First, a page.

Again ; upon the first reformation from popery, a method very much prevailed, in the seceding churches, of resolving the whole of religion into faith ; good works, as they were called, or the practice of virtue, holding not only a secondary but even distant place in value and esteem, being represented, indeed, as possessing no share or efficacy in the attainment of human salvation. This doctrine we have seen revived in our own times and carried to still greater length. And it is a theory, or rather perhaps a language, which required, whilst it lasted, very serious animadversion ; not only because it disposed nien to rest in an unproductive faith, without endeavours to render themselves useful by exertion and activity ; not only because it was naturally capable of being converted to the encouragement of licentiousness ; but because it misrepresented Christianity as a moral institution, by making it place little stress upon the distinction of virtue and vice, and by making it require the practice of external duties, if it required them at all, only as casual, neglected, and almost unthought of consequences of that faith which it extolled, instead of directing men's attention to them, as to those things which alone compose an unquestionable and effective obedience to the Divine will. So long as this turn of mind prevailed, we could not be too industrious in bringing together and exhibiting to our hearers those many and positive declarations of Scripture which enforce, and insist upon, practical religion ; which divide mankind into those who do good, and those who do evil ; which hold out to the one favour and happiness, to the other repulse and condemnation. The danger, however, from this quarter is nearly overpast. We are, on the contrary, setting up a kind of philosophical morality, detached from religion and independent of its influence, which


be cultivated, it is said, as well without Christianity as with it; and which, if cultivated, renders religion and religious institutions superfluous. A mode of thought so contrary to truth, and so derogatory from the value of revelation, cannot escape the vigilance of a Christian ministry. We are entitled to ask upon what foundation this morality rests. If it refer to the Divine will (and, without that, where will it find its sanctions, or how support its authority ?), there cannot be a conduct of the understanding more irrational than to appeal to those intimations of the Deity's character which the light and order of nature afford, as to the rule and measure of our duty, yet to disregard, and affect to overlook, the declarations of his pleasure which Christianity communicates. It is impossible to distinguish between the authority of natural and revealed religion. We are bound to receive the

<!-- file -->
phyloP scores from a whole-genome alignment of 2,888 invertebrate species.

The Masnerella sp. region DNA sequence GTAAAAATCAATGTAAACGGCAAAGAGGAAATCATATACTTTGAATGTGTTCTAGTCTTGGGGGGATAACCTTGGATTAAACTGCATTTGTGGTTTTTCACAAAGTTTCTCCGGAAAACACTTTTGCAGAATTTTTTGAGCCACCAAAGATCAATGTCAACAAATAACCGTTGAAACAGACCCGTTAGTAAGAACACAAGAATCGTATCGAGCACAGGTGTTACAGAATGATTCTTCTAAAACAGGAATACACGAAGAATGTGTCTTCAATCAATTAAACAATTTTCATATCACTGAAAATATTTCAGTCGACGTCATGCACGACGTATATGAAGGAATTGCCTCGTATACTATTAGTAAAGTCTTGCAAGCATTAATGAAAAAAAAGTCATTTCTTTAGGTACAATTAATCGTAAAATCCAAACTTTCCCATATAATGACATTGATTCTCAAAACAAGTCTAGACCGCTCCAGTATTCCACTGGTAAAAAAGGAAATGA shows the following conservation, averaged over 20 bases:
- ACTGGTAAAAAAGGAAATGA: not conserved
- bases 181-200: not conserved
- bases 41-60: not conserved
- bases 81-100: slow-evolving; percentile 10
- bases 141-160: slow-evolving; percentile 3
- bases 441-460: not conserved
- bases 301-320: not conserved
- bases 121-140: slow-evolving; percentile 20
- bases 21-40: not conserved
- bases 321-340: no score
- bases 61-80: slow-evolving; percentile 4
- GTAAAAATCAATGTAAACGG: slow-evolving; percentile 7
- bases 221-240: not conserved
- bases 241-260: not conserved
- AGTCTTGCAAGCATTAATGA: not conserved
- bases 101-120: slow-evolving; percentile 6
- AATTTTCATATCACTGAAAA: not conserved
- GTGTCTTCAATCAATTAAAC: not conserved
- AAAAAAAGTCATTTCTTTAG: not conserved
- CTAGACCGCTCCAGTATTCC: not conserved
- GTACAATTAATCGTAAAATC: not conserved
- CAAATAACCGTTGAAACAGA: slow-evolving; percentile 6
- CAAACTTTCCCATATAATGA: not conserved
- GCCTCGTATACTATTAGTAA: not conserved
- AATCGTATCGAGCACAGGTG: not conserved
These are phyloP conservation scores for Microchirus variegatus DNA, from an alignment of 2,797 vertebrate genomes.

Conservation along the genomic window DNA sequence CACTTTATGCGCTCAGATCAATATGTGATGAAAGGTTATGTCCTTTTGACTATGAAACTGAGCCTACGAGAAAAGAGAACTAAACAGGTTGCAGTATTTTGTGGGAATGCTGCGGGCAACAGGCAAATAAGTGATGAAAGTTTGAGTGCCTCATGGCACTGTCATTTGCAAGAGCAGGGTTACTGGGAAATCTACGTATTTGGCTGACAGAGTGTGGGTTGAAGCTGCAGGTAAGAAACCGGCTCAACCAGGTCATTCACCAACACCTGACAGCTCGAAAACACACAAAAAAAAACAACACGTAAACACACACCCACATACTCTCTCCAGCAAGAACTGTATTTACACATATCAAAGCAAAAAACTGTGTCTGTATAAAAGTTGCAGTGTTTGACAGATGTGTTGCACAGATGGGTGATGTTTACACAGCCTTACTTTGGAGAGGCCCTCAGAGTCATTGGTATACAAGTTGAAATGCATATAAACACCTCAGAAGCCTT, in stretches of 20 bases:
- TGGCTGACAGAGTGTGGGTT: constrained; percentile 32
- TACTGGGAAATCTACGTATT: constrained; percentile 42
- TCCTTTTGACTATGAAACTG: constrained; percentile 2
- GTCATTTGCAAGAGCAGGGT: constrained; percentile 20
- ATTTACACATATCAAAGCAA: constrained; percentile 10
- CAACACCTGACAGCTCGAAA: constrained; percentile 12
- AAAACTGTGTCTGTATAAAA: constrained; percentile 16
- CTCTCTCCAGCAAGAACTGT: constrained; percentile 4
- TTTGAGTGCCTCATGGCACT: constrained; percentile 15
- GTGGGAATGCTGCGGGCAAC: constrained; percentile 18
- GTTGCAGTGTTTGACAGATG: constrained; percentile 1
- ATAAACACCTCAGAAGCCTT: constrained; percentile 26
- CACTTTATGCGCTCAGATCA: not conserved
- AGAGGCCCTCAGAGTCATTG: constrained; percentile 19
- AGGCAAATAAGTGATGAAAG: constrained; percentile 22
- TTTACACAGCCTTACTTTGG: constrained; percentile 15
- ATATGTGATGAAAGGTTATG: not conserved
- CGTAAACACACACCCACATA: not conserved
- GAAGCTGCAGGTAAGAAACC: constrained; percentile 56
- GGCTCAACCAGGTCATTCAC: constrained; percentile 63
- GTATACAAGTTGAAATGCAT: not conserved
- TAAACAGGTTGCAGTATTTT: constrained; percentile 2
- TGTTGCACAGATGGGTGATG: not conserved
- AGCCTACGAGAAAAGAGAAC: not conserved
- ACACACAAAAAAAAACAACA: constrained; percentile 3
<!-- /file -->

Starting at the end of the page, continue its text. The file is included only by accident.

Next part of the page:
precepts of revelation for the same reason that we comply with the dictates of nature. He who despises a command which proceeds from his Maker, no matter by what means, or through what medium, instead of advancing, as he pretends to do, the dominion of reason and the authority of natural religion, disobeys the first injunction of both. Although it be true, what the apostle affirms—that, “when the Gentiles, which have not the law, do by nature the things contained in the law, they are a law unto themselves ;' that is, they will be accepted together with those who are instructed in the law and obey it: yet is this truth not applicable to such as having a law contemn it, and, with means of access to the word of God, keep themselves at a voluntary distance from it. This temper, whilst it continues, makes it necessary for us to assert the superiority of a religious principle above every other by which human conduct can be regulated : more especially above that fashionable system, which recommends virtue only as a true and refined policy, which policy in effect is, and in the end commonly proves itself to be, nothing else than a more exquisite cunning, which, by a specious behaviour in the

easy and visible concerns of life, collects a fund of reputation, in order either to cherish more securely concealed vices, or to reserve itself for some great stroke of selfishness, perfidy, and desertion, in a pressing conjuncture of fortunes. Nor less justly may we superinduce the guidance of Christianity to the direction of sentiment; which depends so much upon constitution, upon early impressions, upon habit, and imitation, that, unless it be compared with, and adjusted by some safer rule, it can in no wise be trusted. Least of all ought we to yield the authority of religion to the law of honour, a law (if it deserve that name) which, beside its continual mutability, is at best but a system of manners suited to the intercourse and accommodation of higher life; and which consequently neglects every duty, and permits every vice, that has no relation to these purposes. Amongst the rules which contend with religion for the government of life, the law of the land also has not a few, who think it very sufficient to act up to its direction, and to keep within the limits which it prescribes : and this sort of character is common in our congregations. We are not to omit, therefore, to apprise those who make the statutes of the realm the standard of their